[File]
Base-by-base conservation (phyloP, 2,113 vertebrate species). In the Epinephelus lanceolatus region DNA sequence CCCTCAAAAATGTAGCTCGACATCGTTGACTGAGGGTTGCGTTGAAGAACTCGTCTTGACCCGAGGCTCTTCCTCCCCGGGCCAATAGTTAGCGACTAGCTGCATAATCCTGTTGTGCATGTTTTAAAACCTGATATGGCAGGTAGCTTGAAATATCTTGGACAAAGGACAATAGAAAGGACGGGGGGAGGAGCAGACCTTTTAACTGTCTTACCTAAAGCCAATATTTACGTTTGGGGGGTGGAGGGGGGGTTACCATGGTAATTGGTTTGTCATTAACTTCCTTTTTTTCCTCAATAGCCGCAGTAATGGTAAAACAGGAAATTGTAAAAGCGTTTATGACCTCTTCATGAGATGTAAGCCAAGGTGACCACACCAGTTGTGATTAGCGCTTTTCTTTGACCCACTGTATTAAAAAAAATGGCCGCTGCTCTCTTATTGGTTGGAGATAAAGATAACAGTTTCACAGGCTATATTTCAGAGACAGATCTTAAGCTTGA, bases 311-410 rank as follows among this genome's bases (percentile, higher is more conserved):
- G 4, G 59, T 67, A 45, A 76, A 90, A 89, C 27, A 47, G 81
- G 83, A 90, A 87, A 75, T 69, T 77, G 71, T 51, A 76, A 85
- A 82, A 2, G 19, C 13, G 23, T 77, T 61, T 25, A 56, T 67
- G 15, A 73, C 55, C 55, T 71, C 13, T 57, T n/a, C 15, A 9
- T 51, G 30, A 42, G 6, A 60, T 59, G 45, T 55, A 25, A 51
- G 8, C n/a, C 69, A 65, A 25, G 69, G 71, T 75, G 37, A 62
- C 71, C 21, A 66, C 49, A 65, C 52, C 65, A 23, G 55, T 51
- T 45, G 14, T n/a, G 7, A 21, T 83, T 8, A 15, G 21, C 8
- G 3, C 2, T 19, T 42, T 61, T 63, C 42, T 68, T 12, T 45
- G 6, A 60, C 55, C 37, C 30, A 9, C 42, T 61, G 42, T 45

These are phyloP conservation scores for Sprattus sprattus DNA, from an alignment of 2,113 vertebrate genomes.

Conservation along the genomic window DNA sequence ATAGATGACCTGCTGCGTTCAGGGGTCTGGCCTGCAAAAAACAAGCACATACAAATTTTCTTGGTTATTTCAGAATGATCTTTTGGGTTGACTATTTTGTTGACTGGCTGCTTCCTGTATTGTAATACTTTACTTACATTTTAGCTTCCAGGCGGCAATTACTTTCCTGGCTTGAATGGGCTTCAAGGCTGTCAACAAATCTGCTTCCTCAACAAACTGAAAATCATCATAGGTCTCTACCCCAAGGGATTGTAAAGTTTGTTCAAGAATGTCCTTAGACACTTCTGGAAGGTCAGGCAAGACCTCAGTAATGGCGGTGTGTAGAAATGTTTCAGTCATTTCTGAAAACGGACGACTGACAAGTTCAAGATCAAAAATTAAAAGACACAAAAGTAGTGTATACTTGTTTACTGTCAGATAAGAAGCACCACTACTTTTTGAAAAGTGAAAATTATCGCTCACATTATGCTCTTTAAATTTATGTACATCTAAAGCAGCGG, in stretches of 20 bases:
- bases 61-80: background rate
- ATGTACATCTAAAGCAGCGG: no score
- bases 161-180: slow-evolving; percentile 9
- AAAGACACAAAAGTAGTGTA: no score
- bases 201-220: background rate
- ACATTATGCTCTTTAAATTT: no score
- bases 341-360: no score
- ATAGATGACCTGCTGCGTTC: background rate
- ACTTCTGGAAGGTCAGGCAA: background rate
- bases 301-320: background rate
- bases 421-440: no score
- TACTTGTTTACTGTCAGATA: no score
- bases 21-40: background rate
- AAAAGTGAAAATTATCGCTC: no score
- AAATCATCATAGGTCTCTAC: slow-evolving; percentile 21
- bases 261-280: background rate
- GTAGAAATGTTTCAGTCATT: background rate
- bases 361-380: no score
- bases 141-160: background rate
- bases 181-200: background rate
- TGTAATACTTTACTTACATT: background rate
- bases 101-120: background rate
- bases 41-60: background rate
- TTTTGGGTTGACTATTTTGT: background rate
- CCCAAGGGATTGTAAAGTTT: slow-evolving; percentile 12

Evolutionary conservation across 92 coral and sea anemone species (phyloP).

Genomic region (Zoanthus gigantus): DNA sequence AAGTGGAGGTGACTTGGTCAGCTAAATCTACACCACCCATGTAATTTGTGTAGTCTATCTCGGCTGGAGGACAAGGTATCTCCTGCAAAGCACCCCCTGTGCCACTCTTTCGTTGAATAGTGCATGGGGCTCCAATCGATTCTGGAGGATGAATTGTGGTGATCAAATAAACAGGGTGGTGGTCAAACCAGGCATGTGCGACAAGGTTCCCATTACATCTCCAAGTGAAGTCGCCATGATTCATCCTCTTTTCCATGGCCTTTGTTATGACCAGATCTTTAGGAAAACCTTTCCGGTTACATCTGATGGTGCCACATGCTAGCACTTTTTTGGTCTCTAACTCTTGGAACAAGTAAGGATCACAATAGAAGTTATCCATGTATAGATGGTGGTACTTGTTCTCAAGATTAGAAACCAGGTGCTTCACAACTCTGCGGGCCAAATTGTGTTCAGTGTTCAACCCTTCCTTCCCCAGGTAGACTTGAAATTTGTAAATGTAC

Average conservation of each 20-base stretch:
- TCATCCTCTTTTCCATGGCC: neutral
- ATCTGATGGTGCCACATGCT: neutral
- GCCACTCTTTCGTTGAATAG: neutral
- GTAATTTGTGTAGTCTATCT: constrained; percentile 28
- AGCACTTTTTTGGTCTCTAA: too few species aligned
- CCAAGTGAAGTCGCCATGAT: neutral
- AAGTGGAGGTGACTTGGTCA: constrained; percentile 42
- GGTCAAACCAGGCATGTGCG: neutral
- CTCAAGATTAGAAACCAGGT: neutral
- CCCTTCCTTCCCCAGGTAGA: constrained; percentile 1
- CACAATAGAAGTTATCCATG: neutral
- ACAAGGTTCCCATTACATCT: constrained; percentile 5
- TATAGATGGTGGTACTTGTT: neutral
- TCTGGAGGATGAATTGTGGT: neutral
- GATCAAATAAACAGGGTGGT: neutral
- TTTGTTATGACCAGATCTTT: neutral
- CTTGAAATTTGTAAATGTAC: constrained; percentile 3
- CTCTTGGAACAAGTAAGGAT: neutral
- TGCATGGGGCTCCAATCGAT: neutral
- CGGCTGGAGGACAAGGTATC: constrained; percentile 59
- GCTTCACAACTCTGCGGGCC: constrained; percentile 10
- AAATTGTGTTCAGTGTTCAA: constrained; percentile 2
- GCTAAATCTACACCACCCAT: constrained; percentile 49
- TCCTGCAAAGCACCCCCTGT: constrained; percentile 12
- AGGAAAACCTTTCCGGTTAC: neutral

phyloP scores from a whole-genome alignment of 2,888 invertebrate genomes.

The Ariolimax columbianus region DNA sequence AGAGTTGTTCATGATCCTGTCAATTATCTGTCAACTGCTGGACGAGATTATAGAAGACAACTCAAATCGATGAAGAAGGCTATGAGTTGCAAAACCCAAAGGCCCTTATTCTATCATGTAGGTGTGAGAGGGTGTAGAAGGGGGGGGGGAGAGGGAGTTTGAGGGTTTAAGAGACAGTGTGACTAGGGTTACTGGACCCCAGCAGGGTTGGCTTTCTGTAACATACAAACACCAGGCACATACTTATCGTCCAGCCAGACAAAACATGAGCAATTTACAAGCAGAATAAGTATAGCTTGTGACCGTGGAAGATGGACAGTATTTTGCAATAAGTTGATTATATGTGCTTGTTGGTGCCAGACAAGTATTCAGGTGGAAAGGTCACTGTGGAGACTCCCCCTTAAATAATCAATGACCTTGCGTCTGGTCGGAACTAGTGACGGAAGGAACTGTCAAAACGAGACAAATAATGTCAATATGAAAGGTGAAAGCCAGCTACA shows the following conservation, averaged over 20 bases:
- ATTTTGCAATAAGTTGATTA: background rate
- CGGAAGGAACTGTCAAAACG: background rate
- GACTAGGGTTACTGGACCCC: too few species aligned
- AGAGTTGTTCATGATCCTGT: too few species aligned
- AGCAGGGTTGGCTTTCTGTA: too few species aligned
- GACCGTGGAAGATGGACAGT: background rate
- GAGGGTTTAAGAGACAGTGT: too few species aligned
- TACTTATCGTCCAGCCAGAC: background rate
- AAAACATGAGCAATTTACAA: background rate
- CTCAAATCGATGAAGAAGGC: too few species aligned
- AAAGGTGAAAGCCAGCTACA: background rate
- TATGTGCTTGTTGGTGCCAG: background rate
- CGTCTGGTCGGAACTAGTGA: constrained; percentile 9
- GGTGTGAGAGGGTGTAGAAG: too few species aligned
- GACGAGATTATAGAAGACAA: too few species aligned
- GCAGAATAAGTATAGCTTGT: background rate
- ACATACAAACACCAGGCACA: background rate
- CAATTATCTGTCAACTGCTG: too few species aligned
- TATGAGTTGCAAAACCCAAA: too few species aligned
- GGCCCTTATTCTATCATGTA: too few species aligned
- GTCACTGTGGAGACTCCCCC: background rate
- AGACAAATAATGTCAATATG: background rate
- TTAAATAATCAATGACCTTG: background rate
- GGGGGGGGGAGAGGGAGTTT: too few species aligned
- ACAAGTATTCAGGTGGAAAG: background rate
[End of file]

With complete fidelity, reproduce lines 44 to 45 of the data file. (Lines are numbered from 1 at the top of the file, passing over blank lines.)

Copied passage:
- GCCACTCTTTCGTTGAATAG: neutral
- GTAATTTGTGTAGTCTATCT: constrained; percentile 28